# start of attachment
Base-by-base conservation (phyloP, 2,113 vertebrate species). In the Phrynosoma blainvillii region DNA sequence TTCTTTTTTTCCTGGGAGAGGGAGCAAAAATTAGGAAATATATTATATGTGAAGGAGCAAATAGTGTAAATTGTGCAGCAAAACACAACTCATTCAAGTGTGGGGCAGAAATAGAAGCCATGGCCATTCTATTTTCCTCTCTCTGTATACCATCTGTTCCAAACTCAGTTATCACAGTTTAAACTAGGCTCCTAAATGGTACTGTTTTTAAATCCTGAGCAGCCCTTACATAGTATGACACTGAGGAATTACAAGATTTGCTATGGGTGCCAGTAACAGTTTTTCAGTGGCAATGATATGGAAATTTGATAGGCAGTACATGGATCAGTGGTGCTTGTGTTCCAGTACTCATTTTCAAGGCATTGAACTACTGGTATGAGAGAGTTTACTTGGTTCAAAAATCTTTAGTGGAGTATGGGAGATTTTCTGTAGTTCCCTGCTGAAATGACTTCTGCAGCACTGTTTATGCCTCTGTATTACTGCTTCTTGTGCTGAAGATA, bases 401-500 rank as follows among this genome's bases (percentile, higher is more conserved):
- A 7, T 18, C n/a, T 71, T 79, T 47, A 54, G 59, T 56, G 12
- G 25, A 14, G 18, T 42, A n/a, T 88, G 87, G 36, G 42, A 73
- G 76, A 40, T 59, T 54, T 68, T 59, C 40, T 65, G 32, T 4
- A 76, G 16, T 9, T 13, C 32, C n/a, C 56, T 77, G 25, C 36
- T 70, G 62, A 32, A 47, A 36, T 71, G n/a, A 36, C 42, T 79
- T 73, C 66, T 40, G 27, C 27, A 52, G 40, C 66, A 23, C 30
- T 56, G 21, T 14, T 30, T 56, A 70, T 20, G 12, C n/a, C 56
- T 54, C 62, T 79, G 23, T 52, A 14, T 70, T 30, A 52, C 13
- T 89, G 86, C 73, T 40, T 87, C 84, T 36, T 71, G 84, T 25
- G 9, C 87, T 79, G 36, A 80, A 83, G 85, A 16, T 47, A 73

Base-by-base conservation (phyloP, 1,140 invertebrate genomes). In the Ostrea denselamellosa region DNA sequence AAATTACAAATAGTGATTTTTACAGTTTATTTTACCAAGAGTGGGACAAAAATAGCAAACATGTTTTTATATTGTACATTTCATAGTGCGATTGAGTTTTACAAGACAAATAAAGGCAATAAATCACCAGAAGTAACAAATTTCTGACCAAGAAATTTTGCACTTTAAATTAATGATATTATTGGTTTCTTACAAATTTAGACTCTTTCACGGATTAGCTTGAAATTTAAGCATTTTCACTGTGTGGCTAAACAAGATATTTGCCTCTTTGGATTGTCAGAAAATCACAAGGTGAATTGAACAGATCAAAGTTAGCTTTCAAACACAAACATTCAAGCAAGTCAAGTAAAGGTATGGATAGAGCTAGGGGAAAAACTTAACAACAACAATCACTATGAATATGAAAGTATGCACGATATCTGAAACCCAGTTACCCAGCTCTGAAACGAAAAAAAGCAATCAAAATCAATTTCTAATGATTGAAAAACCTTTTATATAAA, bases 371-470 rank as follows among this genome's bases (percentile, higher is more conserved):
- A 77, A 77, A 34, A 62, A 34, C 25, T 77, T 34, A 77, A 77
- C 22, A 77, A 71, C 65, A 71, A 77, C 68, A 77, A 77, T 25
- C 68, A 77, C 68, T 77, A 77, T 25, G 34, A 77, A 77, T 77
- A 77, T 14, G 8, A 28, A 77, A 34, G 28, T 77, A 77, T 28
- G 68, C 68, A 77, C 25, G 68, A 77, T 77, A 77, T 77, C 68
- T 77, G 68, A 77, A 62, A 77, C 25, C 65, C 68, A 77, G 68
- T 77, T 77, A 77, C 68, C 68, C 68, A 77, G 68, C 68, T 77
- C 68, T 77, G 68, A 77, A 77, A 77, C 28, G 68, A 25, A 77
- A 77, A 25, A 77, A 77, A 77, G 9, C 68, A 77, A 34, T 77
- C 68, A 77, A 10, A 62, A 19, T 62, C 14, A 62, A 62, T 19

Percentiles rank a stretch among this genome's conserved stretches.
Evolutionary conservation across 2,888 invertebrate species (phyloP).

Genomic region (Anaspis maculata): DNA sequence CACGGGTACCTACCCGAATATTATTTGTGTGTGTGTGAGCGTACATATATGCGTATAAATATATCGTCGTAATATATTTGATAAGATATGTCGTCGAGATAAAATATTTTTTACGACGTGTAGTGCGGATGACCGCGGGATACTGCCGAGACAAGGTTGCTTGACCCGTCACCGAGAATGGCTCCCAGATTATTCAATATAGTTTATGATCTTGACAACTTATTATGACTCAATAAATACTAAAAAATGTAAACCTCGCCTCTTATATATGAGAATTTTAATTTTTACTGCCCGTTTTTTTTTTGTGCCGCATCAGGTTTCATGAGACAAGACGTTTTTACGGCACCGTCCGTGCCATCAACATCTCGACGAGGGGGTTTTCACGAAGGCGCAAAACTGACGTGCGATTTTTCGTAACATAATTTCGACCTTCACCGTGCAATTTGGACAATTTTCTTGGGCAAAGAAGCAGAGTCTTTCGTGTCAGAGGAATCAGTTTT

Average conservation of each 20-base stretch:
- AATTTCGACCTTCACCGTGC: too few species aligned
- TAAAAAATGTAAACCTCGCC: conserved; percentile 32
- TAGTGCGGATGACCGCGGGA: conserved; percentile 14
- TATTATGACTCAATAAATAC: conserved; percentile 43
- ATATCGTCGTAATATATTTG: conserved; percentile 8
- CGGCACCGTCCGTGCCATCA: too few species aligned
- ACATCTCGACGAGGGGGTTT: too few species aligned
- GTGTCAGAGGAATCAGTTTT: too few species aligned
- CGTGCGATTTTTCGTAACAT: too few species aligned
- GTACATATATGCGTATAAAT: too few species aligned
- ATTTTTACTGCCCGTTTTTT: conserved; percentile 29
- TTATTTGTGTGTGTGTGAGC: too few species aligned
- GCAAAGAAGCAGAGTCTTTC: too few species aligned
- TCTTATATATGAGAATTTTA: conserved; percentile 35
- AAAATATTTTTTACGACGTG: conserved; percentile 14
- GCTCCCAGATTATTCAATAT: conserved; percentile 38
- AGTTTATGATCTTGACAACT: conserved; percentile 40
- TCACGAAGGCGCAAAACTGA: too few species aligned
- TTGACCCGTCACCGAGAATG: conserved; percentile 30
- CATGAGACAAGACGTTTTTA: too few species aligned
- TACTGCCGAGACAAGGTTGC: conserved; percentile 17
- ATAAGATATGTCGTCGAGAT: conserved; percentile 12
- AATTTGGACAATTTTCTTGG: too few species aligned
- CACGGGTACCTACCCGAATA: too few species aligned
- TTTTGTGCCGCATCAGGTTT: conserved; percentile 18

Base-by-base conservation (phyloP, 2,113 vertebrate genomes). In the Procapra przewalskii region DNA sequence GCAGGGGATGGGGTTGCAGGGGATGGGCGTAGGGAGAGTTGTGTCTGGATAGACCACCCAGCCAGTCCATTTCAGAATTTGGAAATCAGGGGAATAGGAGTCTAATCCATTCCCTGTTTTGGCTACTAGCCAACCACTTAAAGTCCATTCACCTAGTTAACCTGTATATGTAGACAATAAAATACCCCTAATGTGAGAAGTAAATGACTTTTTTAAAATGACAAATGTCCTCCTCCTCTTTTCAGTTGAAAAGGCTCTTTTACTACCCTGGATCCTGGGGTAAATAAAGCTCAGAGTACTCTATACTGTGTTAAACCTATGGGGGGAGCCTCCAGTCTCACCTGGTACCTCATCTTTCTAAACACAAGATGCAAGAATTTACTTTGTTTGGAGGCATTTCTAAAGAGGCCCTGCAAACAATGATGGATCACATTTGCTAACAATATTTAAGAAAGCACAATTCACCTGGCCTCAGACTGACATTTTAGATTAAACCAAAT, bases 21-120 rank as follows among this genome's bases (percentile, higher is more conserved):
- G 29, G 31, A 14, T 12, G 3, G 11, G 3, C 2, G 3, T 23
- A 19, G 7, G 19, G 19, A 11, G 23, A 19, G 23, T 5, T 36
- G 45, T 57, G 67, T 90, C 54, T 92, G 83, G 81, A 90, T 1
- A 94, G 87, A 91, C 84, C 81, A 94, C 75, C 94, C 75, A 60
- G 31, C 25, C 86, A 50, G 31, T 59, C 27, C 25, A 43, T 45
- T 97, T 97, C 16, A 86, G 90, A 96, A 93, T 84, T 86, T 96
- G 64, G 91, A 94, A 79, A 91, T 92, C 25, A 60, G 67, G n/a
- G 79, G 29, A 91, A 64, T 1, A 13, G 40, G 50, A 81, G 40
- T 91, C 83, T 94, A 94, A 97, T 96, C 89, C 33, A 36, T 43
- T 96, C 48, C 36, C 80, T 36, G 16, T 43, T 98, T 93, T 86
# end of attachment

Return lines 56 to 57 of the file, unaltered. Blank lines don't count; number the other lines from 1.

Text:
- A 94, G 87, A 91, C 84, C 81, A 94, C 75, C 94, C 75, A 60
- G 31, C 25, C 86, A 50, G 31, T 59, C 27, C 25, A 43, T 45